Looking to the past to power the future
But as industry moved away from the river in search of cheaper and more abundant land, concern for the waterway as an economic asset — not to mention an environmental resource — faded, with devastating consequences.
At the lowest point, the area’s single most defining feature, the source of its name and fame, functioned as little more than an open sewer, channeling human and industrial waste downstream toward Lake Michigan.
This persisted into the 1970s, when, motivated by the environmental movement and a flood of federal money for economic and community development — so-called “urban renewal” — people returned to the idea of the river as a vital economic asset, worthy of a place of prominence in a rejuvenated downtown.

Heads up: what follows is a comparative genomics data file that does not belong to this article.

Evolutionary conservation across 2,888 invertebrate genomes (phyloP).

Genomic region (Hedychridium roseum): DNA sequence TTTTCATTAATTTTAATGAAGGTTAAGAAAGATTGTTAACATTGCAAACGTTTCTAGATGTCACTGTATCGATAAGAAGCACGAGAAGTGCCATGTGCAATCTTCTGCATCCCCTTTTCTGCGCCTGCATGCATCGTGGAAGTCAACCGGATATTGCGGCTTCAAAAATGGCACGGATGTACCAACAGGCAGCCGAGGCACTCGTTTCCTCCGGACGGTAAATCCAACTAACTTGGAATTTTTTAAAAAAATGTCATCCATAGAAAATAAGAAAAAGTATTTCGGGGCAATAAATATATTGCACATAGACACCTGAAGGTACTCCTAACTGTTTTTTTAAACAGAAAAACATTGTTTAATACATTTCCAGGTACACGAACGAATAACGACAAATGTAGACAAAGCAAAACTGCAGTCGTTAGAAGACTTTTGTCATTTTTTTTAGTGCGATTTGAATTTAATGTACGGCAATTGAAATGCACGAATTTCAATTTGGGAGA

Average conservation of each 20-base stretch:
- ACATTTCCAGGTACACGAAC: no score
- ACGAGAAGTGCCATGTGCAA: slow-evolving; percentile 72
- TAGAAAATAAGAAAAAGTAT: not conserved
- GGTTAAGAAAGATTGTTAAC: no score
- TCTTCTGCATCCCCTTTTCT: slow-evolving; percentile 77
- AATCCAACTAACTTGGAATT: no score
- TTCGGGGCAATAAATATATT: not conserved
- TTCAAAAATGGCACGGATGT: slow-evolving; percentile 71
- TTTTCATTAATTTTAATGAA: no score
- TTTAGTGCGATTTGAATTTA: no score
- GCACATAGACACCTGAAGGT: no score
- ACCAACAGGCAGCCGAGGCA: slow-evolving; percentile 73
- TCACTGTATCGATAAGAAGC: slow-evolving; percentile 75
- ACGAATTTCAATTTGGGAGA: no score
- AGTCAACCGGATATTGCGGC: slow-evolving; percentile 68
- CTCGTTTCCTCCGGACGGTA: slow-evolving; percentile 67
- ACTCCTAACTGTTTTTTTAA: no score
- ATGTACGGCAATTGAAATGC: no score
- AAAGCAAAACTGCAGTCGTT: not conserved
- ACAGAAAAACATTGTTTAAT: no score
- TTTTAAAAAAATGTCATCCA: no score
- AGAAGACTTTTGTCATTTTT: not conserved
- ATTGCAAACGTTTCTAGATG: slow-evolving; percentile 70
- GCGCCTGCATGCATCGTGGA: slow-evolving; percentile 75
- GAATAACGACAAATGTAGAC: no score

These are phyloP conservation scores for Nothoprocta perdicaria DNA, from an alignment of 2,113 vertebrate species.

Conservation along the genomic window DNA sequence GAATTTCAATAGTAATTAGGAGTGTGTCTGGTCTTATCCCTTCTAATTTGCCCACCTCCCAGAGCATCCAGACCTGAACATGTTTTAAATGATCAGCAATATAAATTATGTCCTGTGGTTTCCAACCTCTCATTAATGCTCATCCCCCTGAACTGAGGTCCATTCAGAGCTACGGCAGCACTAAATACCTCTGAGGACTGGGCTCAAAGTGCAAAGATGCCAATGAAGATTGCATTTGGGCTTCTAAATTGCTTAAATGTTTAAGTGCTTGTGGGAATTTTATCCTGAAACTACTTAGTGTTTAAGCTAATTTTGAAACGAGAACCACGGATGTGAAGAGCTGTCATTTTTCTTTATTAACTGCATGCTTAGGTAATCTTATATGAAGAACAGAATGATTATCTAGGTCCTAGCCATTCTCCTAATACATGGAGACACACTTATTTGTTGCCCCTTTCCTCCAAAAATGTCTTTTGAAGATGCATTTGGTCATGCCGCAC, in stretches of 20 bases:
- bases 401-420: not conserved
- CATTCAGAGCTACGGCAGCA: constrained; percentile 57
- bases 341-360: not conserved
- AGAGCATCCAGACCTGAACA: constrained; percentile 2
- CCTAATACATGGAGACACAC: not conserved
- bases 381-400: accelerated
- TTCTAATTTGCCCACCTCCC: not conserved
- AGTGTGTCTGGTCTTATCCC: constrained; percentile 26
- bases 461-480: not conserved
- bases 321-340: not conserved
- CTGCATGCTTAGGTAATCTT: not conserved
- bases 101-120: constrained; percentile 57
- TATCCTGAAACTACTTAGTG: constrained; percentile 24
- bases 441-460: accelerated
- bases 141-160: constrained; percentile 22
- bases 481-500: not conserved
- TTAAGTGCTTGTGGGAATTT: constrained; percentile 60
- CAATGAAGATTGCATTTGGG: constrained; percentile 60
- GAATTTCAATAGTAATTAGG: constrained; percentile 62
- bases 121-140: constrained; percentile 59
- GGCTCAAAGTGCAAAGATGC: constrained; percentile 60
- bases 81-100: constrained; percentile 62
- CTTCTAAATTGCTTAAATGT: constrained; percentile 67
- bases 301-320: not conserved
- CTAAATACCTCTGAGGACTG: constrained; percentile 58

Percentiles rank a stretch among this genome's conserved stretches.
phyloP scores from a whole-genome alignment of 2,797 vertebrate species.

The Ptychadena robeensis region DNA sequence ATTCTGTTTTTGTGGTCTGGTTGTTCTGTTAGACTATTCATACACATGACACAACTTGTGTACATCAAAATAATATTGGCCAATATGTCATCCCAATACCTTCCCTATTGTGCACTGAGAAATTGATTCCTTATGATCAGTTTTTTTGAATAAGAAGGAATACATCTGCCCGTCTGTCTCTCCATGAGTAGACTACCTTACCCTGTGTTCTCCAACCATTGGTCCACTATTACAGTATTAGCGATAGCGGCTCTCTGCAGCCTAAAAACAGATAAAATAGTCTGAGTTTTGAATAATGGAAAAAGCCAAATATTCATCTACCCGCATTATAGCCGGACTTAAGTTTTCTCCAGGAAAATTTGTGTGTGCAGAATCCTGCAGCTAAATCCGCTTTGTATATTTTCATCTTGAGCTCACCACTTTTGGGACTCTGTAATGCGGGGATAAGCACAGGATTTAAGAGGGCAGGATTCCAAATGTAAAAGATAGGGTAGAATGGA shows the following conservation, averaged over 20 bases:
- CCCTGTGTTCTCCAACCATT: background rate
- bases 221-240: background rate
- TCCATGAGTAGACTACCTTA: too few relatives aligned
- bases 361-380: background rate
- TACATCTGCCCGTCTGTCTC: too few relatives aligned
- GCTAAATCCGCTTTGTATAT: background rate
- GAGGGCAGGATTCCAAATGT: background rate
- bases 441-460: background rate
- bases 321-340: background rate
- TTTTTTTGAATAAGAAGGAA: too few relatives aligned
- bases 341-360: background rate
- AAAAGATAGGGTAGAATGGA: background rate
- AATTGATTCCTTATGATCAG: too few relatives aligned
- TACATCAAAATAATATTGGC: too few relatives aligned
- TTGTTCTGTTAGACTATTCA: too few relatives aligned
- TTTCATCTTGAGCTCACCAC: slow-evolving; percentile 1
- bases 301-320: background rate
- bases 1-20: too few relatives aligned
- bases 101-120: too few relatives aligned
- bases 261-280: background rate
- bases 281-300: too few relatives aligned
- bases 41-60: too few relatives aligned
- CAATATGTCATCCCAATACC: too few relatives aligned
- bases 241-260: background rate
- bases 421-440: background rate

Over time, the east and west raceways were redeveloped, the former as a whitewater rafting course and the latter as a water feature for the city’s new convention center. The dam became the focal point of a rejuvenated riverfront, with parks, pathways and public art including River Lights, an interactive light sculpture.
Still, the use of the river as a source of power — at least downtown and with the existing infrastructure there — remained a thing of the past.
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